Six years ago today I was jetting off to Istanbul, for a trip that promised rich history and culture.
The city, formally known as Byzantium and Constantinople, lies across two continents. One part of Istanbul lies in Europe, with the other in Asia – separated by the Bosphorus straight. The 31km waterway not only connects the Black Sea with the Sea of Marmara, but it also acts as boundary between the two continents.
During my two night stay, I spent my time on the European side, which had a number of iconic attractions to explore.
The Blue Mosque
A trip to Istanbul would not be complete without taking time to appreciate the Sultan Ahmed Mosque (“The Blue Mosque”). Built between 1609-1616 it remains a functioning mosque to this day, attracting large numbers of visitors every year. There are two stories that surround it’s name, with the most common is that it’s interior is covered with Blue İznik tiles. The other story is based on ancient sailers, who sailed by the mosque on the Marmara Sea, saw the blue colours of the sea reflected in the mosque.
When visiting it is important to bare in mind the dress code; men must wear long trousers and women need to cover their hair, arms and legs from the knees up.
Hagia Sophia Museum
Before becoming the museum it is today, Hagia Sophia was formerly part of the Greek Orthodox Christian patriarchal cathedral. Constructed in 537 it was the World’s largest building and an engineering marvel of it’s time.
With the interior composed with 30 million gold tiles and a wide flat domed roof, it is a building that is not only iconic, but simply stunning. It is a sight in Istanbul that cannot be missed.
Once home to Ottoman Sultans between the 15th and 16th centuries, this grand palace is a popular attraction within the city. The grounds within the palace walls include myraid buildings, courtyards and royal chambers – all finished with Iznik tile work and rather opulent architecture.
In visiting the palace you will learn the history of Turkey and the Ottoman Empire in Istanbul. And, if you have a little extra time, perhaps book a guided tour, which will allow you to skip the long entry lines and give you a more comprehensive experience of the palace.
The Grand Bazaar is the world’s biggest and oldest covered markets. Covering 30,700 square meters with over 60 streets and alleys, it is a place where you can pick up a great bargain, but it is important to know what is worth purchasing and be prepared to haggle!
Whilst visiting we saw numerous shops offering jewellery, antiques, carpets, leather goods and spices. Even if you are not intending to make a purchase, a visit to the Grand Bazaar is recommended.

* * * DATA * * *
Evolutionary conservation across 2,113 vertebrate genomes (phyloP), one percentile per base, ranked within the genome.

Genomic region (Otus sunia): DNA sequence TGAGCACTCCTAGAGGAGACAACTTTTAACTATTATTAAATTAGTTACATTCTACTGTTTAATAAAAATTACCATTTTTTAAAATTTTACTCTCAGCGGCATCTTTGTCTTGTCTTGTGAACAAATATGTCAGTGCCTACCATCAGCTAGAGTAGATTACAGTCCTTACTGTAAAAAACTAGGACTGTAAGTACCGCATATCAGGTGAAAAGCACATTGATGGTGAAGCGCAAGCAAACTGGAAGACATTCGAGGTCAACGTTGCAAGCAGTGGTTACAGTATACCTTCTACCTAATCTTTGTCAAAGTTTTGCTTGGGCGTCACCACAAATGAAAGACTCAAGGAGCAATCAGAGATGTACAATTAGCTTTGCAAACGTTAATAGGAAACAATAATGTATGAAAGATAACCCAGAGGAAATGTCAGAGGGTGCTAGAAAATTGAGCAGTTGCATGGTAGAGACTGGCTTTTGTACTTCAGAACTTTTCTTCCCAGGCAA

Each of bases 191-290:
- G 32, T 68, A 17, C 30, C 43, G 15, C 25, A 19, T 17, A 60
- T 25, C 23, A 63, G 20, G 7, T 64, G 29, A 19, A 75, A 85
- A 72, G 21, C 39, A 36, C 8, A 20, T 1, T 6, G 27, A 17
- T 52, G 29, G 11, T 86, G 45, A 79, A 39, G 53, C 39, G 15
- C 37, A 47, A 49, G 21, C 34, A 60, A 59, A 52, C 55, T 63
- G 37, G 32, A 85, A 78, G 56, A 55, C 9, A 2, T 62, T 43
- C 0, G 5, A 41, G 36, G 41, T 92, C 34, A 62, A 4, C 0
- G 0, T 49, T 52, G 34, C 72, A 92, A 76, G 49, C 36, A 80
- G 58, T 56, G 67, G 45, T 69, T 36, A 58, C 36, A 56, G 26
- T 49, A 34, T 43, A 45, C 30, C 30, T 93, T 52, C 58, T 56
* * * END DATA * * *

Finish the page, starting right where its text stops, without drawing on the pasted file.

Located just a short distance from Hagia Sophia you will find the Basilica Cistern – the largest of several hundred ancient cisterns that are found below the streets of Istanbul. For just €10 you can visit the Underground Palace and experience this vast cistern. Measuring approximately 452ft by 212ft and holding 80,000 cubic metres of water, the ceiling of this impressive structure is supported by 336 marble columns.
In the heart of the Old City you will find Sultanahmet Square. It is here where you will not only enjoy picture perfect views of both the Blue Mosque and Hagia Sophia, but you can also find a number of historical sites, cafes and shops within easy reach too. Allow plenty of time to take in the atmosphere and, if the weather allows, simply take an alfresco lunch whilst enjoying the sights.
The city has a great deal to offer tourist by both land and sea. If time allows, taking a short (and reasonably priced) trip along the Bosphorus is a great way to get a different view of Istanbul.
When we visited, in the height of winter, the bitter cold did not hinder our experience. We sailed along the shore taking in the views of the palaces, luxurious hotels, fortresses and even expensive homes of the wealthy inhabitants.
Located in the Galata quarter of Istanbul the medieval structure was used as a watch tower to defend the city. Today you can head to the top of this 220 feet tower to appreciate a panoramic view of the Blue Mosque and surrounding buildings.
It is recommended to try visiting at both day and night to enjoy the city from both perspectives.
After experiencing a Hamam during a previous trip to Turkey, this was on the top of my list of things to do during my stay. Luckily our hotel provided this service so a “Traditional Style” Hamam was booked in. This is the one to book if you want the real Turkish bath experience. During the session, which takes place in an impressive marbled room, the attendant washed, massaged and scrubbed, including my hair, before a final soapy wash followed by a cold rinse. It was by far on of the most relaxing and luxurious experiences I have had whilst on holiday, resulting in a restful sleep (before the call to prayer at 6am).
Although you can easily fit in the main sights within a weekend, if you too are time restricted then the “hop on, hop off” bus services are worth considering.
My short trip to the culture filled city meant that I did not manage to see everything Istanbul had to offer, so I have no doubt I will incorporate it into another trip in the distant future.